There is a light festival taking place in Copenhagen right now. That’s a valuable reminder of lighting, among the most uncertain aspects of design.
Last night as I wandered around the vicinity of Christiansborg Castle, a bright green laser beam divided the sky. The beam stopped on the spire of St Nikolai’s church, a shimmering emerald hue, and it made me imagine Dr Evil demonstrating the power of his laser to destroy ancient buildings unless the Danes paid out one…million…kronor.
I mention this because I very much want to make a link via art to the perhaps neglected business of car tail lights. The light festival makes us a little more alert to light and makes me understand that tail-light design deserves some attention. The light festival uses art to demonstrate the effects of different types of light.
Light is tricky to deal with. Direct light is, after all, an immediate phenomenon in that it is not amenable to accurate representation in other forms: a photo of light is an object that reflects light; a drawing is not even remotely close to the real thing and at best only maps out where light may be seen in an area.
A film image of light depends on having made the light in the first place and even then seeing an image of a light shown on a screen loses the context; it obscures the actual nature of the original light by replacing it with cathode ray light or liquid crystal light or some form of plasma medium.
Because of these problems, working with light seems like a one-hit affair. Like some other important aspects of design, lamps are tricky to get right, especially when the technology changes. And it’s changing now.
Recently, I saw the indicator lights of an Audi A6 in action. The concept is that the light comes on and flows in the direction indicated rather than merely blinking off and on. One might think this is even more effective than an orange light blinking on and off. The idea must have started with words, then a diagram which moved to a prototype which was then converted to producible concept, the thing we see. And now that it’s in effect it’s unsuccesful. How did that happen?
The geometry of the lamp is unremarkable; the effect is distracting as – for me – I was slightly distrurbed by the flow of the orange area from one side of the lamp housing to the other. In a sense, it is a verbose way to say “the car is moving this way” versus the economy of a light going on and off on one side of a car.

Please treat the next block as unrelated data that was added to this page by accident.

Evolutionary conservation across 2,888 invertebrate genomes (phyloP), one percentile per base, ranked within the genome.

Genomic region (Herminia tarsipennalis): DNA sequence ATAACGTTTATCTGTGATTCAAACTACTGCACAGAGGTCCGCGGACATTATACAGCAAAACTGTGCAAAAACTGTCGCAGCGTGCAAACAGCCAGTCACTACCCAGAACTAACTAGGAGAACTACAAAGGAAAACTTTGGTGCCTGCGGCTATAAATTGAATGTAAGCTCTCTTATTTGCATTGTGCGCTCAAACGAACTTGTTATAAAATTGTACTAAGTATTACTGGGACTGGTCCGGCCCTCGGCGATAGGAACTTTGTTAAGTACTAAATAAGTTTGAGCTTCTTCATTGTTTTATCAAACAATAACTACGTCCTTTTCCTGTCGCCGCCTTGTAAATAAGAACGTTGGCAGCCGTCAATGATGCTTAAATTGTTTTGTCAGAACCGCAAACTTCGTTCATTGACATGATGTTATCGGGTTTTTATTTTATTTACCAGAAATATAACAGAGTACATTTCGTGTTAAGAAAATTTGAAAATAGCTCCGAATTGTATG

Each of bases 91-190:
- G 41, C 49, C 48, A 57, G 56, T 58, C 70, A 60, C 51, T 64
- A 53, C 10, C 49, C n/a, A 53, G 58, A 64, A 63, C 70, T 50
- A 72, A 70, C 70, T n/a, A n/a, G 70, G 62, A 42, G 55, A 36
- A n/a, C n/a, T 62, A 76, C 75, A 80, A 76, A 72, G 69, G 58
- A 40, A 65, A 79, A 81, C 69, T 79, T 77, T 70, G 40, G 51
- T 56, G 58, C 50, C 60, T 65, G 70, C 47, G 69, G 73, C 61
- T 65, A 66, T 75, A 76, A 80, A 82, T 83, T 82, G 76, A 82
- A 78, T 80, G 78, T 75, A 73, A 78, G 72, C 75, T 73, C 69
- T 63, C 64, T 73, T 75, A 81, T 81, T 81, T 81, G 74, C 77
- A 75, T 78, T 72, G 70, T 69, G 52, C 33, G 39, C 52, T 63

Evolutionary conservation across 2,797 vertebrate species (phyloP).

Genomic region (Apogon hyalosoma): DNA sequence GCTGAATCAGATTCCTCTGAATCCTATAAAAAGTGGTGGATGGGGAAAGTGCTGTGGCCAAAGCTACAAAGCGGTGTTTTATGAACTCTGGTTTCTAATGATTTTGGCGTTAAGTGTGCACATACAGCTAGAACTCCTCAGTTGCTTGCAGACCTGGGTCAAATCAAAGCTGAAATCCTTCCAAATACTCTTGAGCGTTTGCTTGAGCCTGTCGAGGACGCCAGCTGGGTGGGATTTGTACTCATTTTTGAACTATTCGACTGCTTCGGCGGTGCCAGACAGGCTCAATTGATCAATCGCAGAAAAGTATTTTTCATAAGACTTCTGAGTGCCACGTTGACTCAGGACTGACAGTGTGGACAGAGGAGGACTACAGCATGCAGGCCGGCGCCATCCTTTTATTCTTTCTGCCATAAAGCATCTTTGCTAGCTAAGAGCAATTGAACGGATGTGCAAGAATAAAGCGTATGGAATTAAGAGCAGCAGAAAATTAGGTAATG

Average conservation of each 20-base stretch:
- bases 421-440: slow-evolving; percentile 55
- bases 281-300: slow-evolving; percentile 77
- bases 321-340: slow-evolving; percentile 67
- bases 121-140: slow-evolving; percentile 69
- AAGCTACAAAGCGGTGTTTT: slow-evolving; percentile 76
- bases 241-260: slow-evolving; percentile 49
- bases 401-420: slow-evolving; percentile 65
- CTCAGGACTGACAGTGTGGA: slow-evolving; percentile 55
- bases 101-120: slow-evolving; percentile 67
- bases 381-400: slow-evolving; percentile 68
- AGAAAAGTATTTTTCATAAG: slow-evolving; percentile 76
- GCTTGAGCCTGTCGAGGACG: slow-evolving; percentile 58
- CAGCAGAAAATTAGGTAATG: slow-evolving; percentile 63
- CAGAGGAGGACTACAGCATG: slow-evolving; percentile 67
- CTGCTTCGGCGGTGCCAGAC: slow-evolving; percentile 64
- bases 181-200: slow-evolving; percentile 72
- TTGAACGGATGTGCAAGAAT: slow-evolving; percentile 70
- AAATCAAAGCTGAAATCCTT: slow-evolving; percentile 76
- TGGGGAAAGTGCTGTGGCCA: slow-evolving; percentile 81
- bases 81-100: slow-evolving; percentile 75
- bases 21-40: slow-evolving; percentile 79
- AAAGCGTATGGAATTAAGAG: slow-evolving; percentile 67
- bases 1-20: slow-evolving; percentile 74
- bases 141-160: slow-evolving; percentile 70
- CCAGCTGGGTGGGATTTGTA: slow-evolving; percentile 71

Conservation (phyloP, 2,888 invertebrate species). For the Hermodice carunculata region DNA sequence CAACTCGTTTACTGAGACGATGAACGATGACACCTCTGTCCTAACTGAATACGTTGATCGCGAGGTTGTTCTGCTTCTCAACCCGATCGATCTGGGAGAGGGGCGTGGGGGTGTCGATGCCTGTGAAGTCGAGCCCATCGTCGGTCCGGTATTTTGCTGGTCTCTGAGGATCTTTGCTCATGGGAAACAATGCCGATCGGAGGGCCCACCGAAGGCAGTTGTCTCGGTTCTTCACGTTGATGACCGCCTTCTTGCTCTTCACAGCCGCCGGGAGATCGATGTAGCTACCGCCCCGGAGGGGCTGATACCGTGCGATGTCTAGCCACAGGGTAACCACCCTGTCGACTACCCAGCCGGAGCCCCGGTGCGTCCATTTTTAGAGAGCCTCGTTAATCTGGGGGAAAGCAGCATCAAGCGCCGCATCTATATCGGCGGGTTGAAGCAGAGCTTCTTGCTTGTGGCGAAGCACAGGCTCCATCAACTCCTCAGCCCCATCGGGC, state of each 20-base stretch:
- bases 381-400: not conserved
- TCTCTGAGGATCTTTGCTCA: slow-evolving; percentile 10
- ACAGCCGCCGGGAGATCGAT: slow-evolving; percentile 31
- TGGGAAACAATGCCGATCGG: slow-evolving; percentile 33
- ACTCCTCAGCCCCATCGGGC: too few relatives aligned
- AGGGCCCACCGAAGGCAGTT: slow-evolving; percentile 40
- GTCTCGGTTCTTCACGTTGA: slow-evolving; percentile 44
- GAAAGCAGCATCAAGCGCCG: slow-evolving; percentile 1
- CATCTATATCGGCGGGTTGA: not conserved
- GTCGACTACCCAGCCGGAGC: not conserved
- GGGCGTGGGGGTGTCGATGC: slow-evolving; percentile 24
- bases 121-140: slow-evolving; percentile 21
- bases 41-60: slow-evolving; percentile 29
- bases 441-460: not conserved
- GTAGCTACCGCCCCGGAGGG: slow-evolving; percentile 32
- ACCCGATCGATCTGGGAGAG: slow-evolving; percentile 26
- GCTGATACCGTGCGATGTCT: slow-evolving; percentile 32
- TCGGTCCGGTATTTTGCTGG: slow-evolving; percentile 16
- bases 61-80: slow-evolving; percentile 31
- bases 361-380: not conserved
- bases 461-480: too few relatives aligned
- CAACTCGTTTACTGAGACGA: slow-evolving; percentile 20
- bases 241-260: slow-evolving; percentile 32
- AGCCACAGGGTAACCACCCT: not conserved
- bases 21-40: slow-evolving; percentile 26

Inherent in the location of the light is the information “the car is moving in the direction of this side”. The dynamic illumination is adding nothing new. The dynamic light is already located on the side of the car, that by convention, indicates the direction of planned movement.
You may think design semantics is an irrelevant bit of theory but a sensitivity to this might have alerted Audi to the over-kill of the left lamp blinky-flowing left. Further and more pertinent, perhaps some art sensibility may have left Audi to figure out a better way to use OLEDS.
In Dublin I saw what I recall was a Land Rover, where the indicator blinked on and off, an LED and not a halogen source. The LED has a very abrupt on/off quality because, I presume, the fade is very short and the resultant persistence of vision effect is abbreviated in comparison to traditional bulbs. This gave to the light an unexpectedly brittle, sudden, abrupt quality I found unpleasant. Jerkiness is another way to describe it.
Again, had LR (or was it Jaguar) spent some times with an in-house light artist they might have learned that such jerkiness is unpleasant. My contention is that an engineer was tasked with deploying the new technology and no artist was involved. At least it looks that way. And here I would suggest that if an artistic/aesthetic approach had been taken to the new technology then Audi and LR (or Jaguar) might have avoided the odd effects seen in their new lights.
I am really here yet again going on about the value of artistic sensitivities to industrial design. Quantitatively those lamps work, qualitatively they show a want of awareness of subjective factors.
It is probably an unavoidable side-effect of technological change that you win some and you lose some. And you only understand what you have when it’s gone or about to go. The aesthetic character of earlier light sources is that their attack and fade was sympathetic to the human eye’s own performance; the LED is faster and also more sudden.
My insights on surface transitions is that humans prefer smoothness; the same goes for acoustic transitions (musicians work against this from time to time). Light is probably no different: a smooth transition is easy on the eye.